Running a business comes with many challenges. Not only do you have to constantly recruit customers or clients, but you have to make sure your finances are in order too. Many small business fail because they go into debt, don’t pay their quarterly taxes, or simply get overextended.

However, it’s also important to invest in your business, but should you invest if you’re in debt? Let’s look at both sides of the equation.

The Argument for Investing

I’ve borrowed money to invest in my business even though I had personal debt. Prior to that point, I always had the cash on hand to make small investments, like website upgrades. However, an opportunity came up that was very expensive, but I knew it could catapult my business to the next level.

This opportunity was time sensitive and was only being offered once. So, I took some time to think about it and eventually decided to take out a small business loan to be able to do it. The connections I made from this investment and the way I was able to rebrand my business with the help of a team of mentors was invaluable. I’m so glad I made the decision to invest, even though it was hard to decide at the time.

That said, not all investments in your business are worthwhile. It’s important to take a long, hard look at each potential opportunity and make sure that you’ll be getting a return on that investment. Although it’s hard to tell with complete accuracy, try to calculate how long it will take you to make the investment back and use that to help you decide what to do. For example, you might need a new piece of equipment for your letterpress or photography business in order to offer a new style or product to your clients. Try to gauge interest ahead of time and make sure you have a plan to market your new skills or products.

That said, as long as you think the investment through and it’s large enough to put your business under, it’s definitely worth it to improve and scale your business over time if it will help it grow.

The Argument Against Investing

Many financial experts argue against investing in your business when you’re in debt. After all, business income is already variable month to month, which makes it challenging to project income and expenses each quarter. If you’re in debt, investing in your business does a few things.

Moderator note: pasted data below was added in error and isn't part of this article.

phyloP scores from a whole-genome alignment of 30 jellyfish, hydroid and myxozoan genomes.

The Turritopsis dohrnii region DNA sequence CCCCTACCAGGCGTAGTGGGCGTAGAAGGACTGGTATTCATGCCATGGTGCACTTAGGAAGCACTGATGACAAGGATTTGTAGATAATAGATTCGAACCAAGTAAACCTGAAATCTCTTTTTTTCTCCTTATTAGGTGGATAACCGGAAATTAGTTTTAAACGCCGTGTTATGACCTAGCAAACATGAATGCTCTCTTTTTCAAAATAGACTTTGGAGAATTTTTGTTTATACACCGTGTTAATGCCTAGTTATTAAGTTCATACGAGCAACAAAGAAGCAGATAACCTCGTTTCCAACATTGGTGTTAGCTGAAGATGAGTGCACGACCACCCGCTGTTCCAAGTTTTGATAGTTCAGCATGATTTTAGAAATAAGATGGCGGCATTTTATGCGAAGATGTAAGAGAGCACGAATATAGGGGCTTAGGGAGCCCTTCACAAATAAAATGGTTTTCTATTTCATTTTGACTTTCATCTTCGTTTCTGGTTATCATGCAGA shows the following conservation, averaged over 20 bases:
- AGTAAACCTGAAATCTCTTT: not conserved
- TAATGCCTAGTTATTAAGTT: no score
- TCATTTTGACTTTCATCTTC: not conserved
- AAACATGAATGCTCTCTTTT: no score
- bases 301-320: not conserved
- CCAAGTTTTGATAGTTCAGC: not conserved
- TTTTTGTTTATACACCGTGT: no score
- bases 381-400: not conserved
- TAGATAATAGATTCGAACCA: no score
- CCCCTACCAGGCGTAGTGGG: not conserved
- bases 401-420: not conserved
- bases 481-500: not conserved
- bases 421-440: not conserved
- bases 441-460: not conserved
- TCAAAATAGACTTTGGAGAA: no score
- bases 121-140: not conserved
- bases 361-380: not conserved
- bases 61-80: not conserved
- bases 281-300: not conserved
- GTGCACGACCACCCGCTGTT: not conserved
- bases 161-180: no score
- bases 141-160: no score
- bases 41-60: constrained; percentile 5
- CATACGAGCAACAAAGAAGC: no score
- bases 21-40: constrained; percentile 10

First of all, if you spend money investing in your business, you won’t be able to use those funds to pay off your debt. Secondly, if you investing in your business, you risk going further into debt, especially if you don’t have the cash on hand to handle your investments.

Some business owners are more comfortable with risk than others. Some corporations operate with millions of dollars worth of debt that they used for expansion and customer acquisition while other businesses famously operate completely debt free. For example Microsoft, Walgreens, and Bed, Bath, and Beyond are all companies that operate debt free.

Ultimately, debt can be a tool to further advance your business, but if you decide to invest instead of paying off your debt or go into more debt to make a bigger investment, you should weigh those opportunities very careful to ensure you don’t hurt your business in the long run.


Catherine Alford is the go to personal finance expert for educated, aspirational moms who want to recapture their life passions, earn more, reach their goals, and take on a more active financial role in their families. Named the Best Contributor/Freelancer for Personal Finance in 2014, her writing and expertise have been featured in dozens of notable publications and in national media.

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